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Scientists create a ‘Star of David’ molecule — a step towards molecular chainmail

The Star of David molecule comprises two entwined triangular structures. (David Leigh/Manchester University)

Scientists at the University of Manchester have created a new molecular shape -- a group of interlocking rings, twisted into a six-pointed "Star of David." But they weren't inspired by the shape's religious symbolism: The molecule, reported Sunday in Nature Chemistry, is the most complex molecular shape ever created in the lab.

Interwoven molecules like this one could be used to create some pretty cool new materials. "When you look at viruses, some of their shells have these coatings made of a sort of chainmail of protein, and it's very tough but very light," lead researcher and professor of chemistry David Leigh said. "So the thinking is that if you could do the same thing with a man-made molecule, you could get those same benefits."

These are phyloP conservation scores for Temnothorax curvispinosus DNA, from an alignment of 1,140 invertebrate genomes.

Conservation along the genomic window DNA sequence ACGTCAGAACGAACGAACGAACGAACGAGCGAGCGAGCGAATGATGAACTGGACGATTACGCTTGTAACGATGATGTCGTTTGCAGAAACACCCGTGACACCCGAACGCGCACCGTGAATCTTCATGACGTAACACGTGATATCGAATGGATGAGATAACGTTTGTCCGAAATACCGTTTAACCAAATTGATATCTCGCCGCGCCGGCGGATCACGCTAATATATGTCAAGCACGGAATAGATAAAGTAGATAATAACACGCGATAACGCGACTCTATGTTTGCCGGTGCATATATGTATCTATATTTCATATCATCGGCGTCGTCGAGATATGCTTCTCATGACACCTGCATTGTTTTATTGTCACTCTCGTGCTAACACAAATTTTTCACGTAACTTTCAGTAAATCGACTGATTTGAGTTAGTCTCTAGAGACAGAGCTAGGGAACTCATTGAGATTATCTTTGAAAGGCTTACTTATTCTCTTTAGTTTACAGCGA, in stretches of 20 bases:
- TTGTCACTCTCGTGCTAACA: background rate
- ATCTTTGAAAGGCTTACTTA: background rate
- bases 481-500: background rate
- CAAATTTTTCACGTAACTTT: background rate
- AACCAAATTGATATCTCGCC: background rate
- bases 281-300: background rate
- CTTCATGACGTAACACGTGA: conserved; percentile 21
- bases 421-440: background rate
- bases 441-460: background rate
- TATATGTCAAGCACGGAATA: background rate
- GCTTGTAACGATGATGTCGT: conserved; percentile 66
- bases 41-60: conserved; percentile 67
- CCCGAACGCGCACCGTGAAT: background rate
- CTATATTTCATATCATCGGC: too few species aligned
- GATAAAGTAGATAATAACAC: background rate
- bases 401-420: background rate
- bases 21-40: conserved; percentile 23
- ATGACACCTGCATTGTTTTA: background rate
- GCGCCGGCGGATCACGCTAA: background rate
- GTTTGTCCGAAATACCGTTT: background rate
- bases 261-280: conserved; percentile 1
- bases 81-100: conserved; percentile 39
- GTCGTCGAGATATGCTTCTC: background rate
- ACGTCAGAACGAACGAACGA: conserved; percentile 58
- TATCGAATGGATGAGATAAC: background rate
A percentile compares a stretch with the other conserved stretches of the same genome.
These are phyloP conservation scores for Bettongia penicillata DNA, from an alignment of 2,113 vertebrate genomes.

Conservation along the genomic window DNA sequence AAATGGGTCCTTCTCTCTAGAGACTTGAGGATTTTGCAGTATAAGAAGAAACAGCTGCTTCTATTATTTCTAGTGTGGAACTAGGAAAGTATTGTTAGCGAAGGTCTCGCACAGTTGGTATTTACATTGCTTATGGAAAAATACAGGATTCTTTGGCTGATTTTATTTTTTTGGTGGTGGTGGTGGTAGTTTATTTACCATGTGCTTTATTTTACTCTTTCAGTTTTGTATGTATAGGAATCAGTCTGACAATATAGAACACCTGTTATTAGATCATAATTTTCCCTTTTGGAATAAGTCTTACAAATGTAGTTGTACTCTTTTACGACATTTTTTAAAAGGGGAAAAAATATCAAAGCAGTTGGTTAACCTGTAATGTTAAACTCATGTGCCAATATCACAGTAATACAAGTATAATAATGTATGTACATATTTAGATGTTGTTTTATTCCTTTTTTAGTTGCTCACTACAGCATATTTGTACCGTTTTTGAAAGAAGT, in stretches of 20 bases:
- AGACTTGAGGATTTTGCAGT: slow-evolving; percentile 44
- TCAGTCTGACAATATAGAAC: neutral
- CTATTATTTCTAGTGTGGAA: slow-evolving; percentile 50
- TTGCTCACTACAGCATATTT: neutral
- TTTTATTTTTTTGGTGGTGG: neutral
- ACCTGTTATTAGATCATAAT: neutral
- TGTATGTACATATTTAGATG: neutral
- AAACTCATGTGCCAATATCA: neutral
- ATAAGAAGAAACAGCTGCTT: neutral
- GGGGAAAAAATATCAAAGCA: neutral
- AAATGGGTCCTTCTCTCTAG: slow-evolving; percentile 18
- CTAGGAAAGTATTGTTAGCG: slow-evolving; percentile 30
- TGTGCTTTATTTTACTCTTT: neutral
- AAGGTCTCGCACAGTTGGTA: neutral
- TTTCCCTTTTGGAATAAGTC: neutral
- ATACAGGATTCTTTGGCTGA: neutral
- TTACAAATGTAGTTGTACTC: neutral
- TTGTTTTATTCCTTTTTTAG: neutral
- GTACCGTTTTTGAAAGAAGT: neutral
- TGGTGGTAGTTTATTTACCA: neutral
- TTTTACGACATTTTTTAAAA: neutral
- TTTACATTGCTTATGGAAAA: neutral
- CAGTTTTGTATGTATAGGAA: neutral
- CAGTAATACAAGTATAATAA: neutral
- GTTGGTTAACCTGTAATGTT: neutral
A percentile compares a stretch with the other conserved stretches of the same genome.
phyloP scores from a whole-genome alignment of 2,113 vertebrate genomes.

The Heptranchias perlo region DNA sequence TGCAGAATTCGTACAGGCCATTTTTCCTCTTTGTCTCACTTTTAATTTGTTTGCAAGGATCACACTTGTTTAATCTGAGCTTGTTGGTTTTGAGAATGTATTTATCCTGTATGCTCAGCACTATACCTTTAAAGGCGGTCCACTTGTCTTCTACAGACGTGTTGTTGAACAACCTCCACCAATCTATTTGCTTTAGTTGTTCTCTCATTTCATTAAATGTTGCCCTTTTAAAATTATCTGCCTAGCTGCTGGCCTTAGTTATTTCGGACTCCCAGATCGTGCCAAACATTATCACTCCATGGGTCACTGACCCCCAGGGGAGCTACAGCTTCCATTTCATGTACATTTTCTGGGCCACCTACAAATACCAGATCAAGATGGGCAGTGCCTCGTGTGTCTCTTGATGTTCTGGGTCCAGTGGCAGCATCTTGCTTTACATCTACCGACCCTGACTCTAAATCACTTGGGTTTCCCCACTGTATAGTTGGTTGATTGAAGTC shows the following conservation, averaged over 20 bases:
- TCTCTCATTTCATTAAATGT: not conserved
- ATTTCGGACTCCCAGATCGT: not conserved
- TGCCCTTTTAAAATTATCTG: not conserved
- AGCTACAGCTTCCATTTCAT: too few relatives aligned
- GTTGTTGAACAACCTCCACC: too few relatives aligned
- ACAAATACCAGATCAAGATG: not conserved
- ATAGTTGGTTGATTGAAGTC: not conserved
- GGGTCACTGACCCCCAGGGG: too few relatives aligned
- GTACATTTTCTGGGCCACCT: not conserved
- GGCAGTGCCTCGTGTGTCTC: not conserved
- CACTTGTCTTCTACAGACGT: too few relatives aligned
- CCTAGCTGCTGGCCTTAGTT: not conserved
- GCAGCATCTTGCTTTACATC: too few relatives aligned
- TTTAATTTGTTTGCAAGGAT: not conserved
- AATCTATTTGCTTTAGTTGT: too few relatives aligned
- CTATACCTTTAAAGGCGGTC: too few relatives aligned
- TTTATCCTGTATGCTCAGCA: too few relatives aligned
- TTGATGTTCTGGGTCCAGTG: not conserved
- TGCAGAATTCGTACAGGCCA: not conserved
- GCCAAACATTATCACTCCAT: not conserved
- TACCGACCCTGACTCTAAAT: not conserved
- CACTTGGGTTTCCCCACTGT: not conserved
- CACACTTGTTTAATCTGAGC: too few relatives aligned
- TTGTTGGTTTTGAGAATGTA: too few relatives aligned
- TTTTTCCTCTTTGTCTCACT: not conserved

But learning how to make interweaving molecules is a challenge, Leigh said -- one that chemists have been working at for over 25 years. The trick his team used was to let the molecules assemble themselves.

"Most have tried to take linear molecules and twist them around each other," Leigh said, "But we choose our building blocks very carefully."

The shape is made of two molecular triangles that interweave with each other three times, creating a star with a perimeter of only 114 atoms. Instead of having to bend the triangles into place, the chemists chose triangles that would interweave on their own as they formed. "Nature does the same thing to assemble the double helix in DNA," Leigh said.

But a single star is not a suit of armor, so Leigh and his team will continue to work on more complex molecular shapes -- and eventually, they'll try to form the chains and sheets of interlocking shapes that will form our modern-day chainmail.